Hundreds of Queen’s workers facing chop demand ‘loyalty’ from Her Majesty’s team

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Hundreds of The Queen’s workers reportedly face the sack, as the coronavirus crisis wreaks havoc on royal staff.

Royal Collection Trust (RCT) staff staged a protest outside Windsor Castle on Tuesday, September 8.

The workers demanded “loyalty” from their employers and held a sign reading: “King Henry cut off heads… now they want to axe our jobs and cut our pensions.”

The trust employs 600 people, who are in charge of royal artwork and public tours at Her Majesty's residences.

Its workers are represented by the Public and Commercial Services Union (PCS), which says 102 of them have so far taken voluntary redundancy.

It claims there could also be another 200 compulsory redundancies.

Those who keep their jobs will reportedly face a 7% cut to their non-contributory pensions.

Mark Page, industrial officer at PCS, said: "Loyal staff members should not be facing threats like this.

"Even acknowledging the pandemic, vulnerable staff believe the Royal Household has enough assets to ride out the financial storm having had record numbers of ticket sales and retail sales in recent years.

"Profits directly attributed to the very department the Royal Household is now penalising."

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The PCS claims the redundancies could have been avoided if staff had been furloughed.

A RCT spokesman said: "Due to the impact of the Covid-19 pandemic on the finances of Royal Collection Trust, we have had to take a number of steps to reduce staff-related costs.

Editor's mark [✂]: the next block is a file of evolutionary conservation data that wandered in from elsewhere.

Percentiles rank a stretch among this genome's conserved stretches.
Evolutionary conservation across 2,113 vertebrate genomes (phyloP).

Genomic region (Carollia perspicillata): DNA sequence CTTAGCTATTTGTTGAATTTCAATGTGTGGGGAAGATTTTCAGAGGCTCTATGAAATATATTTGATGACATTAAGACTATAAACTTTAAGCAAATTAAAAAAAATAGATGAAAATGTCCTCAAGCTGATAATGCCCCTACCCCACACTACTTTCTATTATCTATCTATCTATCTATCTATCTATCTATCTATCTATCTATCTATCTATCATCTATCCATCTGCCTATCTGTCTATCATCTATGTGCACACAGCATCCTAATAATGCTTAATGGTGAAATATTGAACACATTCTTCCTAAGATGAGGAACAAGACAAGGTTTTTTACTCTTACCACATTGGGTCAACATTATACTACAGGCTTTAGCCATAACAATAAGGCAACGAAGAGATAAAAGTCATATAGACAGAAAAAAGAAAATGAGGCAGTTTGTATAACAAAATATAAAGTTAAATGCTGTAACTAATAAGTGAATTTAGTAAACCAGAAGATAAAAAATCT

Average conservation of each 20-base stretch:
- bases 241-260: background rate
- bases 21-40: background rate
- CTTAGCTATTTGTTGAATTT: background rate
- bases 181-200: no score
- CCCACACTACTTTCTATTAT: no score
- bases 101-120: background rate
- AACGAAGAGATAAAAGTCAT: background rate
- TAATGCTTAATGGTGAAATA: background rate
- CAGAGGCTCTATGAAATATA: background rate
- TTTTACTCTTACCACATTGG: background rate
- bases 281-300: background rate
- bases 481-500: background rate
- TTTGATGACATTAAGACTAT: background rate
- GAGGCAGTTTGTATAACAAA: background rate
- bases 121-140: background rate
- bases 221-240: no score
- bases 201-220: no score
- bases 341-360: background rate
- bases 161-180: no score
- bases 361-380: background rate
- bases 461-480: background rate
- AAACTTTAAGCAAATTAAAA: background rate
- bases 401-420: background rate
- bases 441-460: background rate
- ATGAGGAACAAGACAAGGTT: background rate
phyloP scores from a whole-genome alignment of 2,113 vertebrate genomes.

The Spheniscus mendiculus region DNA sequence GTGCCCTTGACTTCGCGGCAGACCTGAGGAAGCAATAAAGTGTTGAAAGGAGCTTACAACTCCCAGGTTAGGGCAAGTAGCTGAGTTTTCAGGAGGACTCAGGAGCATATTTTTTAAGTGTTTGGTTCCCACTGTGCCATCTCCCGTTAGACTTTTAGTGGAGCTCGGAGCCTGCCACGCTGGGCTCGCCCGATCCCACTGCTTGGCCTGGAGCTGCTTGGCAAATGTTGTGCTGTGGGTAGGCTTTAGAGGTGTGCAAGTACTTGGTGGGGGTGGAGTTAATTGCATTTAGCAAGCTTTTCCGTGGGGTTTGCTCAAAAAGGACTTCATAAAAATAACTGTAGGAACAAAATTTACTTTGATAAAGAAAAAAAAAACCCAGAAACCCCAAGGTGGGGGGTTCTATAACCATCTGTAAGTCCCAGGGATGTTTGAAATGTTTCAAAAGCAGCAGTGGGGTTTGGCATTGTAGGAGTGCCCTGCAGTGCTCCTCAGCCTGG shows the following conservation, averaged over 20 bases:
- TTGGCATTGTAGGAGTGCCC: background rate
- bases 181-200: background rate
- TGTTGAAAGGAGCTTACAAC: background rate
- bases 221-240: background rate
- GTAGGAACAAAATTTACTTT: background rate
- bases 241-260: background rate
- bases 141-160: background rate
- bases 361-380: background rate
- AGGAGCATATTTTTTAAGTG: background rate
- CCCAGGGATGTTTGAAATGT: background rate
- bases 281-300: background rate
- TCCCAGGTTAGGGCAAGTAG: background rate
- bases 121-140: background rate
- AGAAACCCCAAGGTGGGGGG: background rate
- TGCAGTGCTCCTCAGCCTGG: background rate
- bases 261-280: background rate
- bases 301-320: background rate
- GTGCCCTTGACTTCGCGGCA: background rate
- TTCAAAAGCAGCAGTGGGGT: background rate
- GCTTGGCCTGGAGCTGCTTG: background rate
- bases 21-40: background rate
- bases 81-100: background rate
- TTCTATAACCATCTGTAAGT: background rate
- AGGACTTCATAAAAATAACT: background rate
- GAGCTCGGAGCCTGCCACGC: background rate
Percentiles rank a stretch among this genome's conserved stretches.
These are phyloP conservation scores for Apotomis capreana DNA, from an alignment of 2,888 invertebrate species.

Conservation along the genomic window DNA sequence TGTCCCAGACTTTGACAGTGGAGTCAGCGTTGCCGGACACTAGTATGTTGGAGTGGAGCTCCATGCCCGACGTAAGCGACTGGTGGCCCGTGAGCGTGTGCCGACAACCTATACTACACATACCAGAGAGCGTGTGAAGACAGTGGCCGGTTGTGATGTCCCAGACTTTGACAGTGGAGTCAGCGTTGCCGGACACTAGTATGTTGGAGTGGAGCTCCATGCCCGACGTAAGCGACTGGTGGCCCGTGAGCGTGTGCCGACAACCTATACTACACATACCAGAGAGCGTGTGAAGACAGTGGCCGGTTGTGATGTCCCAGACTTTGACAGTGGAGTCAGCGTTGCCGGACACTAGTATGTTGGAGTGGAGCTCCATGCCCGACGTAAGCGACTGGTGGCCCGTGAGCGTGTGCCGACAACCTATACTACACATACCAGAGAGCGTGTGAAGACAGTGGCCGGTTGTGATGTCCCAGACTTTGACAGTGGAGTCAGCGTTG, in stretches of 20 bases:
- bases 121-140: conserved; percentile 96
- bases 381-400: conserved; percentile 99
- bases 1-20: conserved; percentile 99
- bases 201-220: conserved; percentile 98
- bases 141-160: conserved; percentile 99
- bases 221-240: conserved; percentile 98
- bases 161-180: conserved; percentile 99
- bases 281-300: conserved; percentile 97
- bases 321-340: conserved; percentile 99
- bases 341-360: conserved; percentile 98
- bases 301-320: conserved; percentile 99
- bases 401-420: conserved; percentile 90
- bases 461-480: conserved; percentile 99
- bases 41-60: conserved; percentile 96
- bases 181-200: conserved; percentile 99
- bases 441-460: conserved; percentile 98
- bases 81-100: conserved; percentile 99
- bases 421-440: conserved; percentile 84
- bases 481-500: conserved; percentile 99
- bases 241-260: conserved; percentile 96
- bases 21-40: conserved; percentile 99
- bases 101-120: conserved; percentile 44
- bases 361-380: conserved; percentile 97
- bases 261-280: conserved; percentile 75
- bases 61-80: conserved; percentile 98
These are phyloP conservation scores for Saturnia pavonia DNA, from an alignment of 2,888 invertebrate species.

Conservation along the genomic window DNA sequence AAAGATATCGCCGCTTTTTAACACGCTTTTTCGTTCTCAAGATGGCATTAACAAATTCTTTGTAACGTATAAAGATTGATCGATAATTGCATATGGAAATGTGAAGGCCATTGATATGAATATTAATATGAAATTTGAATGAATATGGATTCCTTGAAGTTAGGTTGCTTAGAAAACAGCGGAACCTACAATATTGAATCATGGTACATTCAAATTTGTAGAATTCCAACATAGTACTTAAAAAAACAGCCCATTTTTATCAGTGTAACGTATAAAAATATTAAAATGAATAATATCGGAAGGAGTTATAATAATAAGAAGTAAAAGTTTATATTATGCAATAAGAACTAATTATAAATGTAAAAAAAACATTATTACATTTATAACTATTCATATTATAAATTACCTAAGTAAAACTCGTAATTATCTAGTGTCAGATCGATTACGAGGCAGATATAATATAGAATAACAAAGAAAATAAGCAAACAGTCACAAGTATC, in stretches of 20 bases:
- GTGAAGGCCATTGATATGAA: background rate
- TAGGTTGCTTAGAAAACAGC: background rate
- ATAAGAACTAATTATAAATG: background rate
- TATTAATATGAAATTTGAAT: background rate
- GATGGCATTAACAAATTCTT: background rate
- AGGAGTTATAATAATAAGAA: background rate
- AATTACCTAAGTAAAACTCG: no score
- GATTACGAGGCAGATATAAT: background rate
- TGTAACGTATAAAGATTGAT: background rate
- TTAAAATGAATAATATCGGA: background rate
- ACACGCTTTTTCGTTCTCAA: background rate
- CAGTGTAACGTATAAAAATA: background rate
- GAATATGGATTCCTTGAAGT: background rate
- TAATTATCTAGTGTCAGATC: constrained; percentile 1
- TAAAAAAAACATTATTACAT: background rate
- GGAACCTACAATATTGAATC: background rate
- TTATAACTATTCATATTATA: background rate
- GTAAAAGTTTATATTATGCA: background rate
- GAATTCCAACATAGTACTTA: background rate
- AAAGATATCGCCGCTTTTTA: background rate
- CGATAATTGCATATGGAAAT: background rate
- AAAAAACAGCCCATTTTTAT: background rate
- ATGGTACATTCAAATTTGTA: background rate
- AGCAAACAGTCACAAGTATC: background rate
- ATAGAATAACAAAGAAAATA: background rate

"As well as implementing a pay freeze and offering a voluntary severance programme to employees, we have just completed a period of consultation on a proposed reduction in pension contributions and will be discussing our response with the unions shortly."

Back in May, Lord Chamberlain Earl Peel – the most senior official of the royal household – reportedly warned staff that income was expected to fall by a third this year, leaving reported losses of £17.8m.

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According to The Sun, he said in an email: "We must therefore assume it could still be many weeks, if not months, before we are able to return to business as usual.

"There are undoubtedly very difficult times ahead and we realise many of you will be concerned."

A Buckingham Palace spokesman said at the time: "The whole country is very likely to be impacted financially by coronavirus and the royal household is no exception.

"However, the time to address this issue will be when the full impact of all the implications of the current situation is clearer.

"At the moment the attention of the royal household is on ensuring it follows all the guidelines and supports the national effort in combatting Covid-19."

  • Queen
  • Royal Family
  • Coronavirus

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